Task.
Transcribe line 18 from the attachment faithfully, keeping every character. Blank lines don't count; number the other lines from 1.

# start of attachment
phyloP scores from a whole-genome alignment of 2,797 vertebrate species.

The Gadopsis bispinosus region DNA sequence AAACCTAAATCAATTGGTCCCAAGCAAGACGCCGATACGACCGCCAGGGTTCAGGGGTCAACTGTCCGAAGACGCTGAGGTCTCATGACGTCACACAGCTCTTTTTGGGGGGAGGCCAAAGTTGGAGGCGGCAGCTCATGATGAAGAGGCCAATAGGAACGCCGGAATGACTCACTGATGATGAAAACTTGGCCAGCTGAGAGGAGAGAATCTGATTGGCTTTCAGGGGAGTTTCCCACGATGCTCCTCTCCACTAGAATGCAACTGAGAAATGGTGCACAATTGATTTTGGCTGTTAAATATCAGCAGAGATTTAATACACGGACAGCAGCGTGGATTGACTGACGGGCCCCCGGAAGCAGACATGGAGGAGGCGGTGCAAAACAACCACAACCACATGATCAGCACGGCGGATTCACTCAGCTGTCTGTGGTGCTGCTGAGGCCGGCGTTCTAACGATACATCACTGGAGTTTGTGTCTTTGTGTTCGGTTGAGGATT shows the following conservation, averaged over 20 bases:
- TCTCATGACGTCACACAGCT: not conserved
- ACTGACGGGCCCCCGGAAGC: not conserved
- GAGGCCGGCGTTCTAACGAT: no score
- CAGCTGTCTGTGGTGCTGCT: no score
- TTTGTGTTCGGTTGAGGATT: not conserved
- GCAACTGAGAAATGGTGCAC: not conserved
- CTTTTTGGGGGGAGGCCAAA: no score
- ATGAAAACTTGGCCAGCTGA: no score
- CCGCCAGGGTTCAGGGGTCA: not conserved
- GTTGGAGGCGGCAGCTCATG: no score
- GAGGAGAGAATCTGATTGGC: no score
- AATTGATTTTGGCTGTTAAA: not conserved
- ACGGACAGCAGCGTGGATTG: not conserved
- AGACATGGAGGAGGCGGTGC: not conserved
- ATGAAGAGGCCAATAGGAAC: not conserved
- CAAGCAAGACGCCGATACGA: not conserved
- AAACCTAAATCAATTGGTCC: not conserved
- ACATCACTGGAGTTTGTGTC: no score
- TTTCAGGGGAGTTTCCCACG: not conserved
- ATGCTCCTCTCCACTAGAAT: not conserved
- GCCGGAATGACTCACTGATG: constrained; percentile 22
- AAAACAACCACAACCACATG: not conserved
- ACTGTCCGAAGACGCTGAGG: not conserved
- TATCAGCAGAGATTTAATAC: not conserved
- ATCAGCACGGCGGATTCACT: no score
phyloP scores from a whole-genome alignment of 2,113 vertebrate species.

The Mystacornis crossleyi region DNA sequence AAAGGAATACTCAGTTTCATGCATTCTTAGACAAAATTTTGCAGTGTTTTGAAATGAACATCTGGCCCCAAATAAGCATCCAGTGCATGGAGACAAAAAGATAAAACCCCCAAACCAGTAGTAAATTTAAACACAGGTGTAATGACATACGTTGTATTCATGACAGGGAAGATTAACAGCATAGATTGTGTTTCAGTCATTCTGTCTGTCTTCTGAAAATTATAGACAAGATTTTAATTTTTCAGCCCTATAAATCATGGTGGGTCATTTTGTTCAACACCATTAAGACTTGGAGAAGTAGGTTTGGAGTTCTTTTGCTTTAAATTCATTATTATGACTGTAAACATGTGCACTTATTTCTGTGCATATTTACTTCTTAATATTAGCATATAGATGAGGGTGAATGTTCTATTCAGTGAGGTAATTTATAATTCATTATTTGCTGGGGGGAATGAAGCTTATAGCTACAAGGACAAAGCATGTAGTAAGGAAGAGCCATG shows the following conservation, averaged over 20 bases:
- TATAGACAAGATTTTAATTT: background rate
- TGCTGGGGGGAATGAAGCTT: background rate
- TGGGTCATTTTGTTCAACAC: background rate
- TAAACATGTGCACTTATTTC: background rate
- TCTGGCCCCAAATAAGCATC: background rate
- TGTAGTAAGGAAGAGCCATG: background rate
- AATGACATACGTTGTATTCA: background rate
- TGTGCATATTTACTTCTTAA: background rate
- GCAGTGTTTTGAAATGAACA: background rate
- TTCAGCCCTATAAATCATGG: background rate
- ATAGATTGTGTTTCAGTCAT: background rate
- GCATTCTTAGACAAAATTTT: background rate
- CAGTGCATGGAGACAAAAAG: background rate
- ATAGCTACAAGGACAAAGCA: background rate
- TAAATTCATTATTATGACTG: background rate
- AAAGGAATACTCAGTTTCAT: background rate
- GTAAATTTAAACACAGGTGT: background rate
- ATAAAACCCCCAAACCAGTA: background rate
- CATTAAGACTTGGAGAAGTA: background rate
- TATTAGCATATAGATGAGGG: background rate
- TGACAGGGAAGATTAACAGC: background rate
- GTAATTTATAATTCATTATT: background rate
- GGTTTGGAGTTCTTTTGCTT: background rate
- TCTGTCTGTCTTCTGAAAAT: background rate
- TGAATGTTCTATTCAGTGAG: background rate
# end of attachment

- CAAGCAAGACGCCGATACGA: not conserved